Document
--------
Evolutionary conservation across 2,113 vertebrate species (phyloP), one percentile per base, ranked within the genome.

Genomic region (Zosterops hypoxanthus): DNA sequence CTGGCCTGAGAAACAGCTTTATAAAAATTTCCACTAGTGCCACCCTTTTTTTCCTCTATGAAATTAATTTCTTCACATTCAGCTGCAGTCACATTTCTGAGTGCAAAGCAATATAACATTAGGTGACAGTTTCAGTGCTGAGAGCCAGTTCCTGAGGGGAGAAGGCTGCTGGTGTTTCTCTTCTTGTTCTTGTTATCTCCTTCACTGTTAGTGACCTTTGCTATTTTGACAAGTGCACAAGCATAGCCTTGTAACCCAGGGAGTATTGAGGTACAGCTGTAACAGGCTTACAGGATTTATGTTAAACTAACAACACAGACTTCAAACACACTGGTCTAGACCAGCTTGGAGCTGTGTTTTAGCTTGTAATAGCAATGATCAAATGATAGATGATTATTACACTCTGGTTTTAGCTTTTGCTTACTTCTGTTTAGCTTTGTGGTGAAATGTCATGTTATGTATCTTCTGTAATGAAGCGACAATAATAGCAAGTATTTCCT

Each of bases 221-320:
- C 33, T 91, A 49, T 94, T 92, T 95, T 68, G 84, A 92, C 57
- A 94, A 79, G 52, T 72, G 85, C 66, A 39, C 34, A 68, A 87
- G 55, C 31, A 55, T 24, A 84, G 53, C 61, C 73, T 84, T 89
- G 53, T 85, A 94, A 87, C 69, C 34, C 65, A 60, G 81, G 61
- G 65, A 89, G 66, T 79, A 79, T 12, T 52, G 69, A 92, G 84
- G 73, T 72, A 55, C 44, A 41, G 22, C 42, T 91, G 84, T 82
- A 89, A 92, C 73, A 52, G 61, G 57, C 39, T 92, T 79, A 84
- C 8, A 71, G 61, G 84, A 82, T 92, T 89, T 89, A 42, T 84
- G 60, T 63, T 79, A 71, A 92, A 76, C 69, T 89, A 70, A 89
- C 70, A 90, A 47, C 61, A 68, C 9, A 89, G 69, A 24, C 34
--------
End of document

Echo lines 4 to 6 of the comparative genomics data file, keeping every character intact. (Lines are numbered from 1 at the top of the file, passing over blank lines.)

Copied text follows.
- C 33, T 91, A 49, T 94, T 92, T 95, T 68, G 84, A 92, C 57
- A 94, A 79, G 52, T 72, G 85, C 66, A 39, C 34, A 68, A 87
- G 55, C 31, A 55, T 24, A 84, G 53, C 61, C 73, T 84, T 89